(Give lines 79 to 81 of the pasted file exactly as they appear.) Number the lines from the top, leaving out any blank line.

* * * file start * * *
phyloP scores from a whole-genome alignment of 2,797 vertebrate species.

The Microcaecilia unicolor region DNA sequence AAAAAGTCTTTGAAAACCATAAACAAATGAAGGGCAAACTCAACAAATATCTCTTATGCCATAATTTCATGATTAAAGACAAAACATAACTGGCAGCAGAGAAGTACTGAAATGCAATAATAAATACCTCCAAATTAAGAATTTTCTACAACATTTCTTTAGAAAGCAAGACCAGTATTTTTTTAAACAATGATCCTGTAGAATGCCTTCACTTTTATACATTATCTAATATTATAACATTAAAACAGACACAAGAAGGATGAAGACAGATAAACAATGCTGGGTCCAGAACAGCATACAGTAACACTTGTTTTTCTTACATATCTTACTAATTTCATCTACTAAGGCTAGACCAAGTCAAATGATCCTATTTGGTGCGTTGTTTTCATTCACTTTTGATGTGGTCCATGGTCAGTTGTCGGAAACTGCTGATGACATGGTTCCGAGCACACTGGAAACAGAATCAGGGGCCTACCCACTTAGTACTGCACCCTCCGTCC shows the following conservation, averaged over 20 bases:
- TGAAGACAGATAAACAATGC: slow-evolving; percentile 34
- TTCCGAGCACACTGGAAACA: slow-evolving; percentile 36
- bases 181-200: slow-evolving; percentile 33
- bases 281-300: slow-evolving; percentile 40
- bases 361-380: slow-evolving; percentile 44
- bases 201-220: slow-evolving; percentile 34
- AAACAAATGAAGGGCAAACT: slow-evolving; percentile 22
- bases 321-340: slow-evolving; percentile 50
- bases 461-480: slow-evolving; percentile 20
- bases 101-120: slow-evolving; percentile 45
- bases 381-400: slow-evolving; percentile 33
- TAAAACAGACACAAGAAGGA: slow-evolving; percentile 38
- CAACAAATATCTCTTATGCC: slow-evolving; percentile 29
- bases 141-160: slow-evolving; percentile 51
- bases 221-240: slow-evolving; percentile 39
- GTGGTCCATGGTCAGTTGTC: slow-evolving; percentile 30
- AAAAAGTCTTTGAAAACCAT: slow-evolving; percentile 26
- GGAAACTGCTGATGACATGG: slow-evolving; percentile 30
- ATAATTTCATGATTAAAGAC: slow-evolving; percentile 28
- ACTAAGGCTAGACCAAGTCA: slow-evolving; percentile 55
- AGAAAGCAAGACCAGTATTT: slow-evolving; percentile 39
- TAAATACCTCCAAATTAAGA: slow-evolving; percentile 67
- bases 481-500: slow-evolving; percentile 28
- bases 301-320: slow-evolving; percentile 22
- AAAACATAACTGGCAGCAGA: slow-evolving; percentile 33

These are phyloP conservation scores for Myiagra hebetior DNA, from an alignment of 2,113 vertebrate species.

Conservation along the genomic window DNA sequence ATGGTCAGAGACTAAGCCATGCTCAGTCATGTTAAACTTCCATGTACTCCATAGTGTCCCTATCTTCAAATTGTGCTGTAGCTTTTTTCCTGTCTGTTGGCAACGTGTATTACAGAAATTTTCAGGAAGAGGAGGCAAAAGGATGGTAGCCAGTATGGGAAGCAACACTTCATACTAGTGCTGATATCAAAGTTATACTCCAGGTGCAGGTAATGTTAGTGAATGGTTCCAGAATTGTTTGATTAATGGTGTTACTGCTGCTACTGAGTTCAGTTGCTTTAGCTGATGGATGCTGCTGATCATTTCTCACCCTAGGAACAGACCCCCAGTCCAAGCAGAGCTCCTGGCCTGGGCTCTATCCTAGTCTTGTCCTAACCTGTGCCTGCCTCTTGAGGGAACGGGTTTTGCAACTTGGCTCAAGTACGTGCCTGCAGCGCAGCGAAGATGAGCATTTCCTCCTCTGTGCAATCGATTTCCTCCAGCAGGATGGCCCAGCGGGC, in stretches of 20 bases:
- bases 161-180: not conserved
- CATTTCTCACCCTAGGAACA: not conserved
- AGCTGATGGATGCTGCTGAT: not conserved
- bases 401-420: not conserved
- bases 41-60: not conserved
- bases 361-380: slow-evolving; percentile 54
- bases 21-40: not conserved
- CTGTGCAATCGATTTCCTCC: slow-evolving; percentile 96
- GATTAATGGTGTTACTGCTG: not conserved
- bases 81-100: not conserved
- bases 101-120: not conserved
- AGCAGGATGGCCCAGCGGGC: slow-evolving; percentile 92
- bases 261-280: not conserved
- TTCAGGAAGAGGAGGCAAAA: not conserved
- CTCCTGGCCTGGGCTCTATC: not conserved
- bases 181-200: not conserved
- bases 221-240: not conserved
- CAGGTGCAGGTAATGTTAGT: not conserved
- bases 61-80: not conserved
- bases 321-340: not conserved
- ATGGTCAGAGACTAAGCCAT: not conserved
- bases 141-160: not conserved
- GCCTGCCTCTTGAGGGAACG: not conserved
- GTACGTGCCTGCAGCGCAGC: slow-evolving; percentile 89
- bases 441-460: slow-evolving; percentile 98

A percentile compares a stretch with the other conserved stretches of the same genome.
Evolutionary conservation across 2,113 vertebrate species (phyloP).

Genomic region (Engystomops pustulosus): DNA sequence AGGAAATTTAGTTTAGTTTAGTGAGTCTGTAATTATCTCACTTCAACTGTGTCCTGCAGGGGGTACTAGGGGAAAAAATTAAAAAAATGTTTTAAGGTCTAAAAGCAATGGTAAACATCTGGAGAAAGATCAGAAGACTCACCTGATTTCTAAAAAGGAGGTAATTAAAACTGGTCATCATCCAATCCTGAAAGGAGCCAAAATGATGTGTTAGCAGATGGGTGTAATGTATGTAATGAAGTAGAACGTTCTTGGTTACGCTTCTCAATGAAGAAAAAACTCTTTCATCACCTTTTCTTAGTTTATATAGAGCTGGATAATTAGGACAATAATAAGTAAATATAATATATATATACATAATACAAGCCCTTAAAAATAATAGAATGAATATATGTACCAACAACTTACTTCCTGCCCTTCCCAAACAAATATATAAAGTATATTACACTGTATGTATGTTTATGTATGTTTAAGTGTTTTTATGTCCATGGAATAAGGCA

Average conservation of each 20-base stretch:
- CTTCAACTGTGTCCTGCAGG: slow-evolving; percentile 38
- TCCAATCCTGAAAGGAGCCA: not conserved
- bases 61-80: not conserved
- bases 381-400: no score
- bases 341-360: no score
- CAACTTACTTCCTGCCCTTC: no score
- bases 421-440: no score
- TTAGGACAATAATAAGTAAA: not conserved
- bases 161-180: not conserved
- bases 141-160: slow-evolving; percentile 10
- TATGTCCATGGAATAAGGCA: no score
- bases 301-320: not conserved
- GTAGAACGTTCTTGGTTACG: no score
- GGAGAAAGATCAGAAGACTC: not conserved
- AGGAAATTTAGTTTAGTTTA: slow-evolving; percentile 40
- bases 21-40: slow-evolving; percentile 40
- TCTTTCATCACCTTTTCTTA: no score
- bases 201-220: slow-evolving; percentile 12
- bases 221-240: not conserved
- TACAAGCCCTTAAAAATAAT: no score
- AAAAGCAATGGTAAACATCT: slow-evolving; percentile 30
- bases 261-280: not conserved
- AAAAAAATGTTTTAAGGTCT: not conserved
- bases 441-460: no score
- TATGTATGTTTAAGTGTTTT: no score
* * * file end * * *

- AAAAGCAATGGTAAACATCT: slow-evolving; percentile 30
- bases 261-280: not conserved
- AAAAAAATGTTTTAAGGTCT: not conserved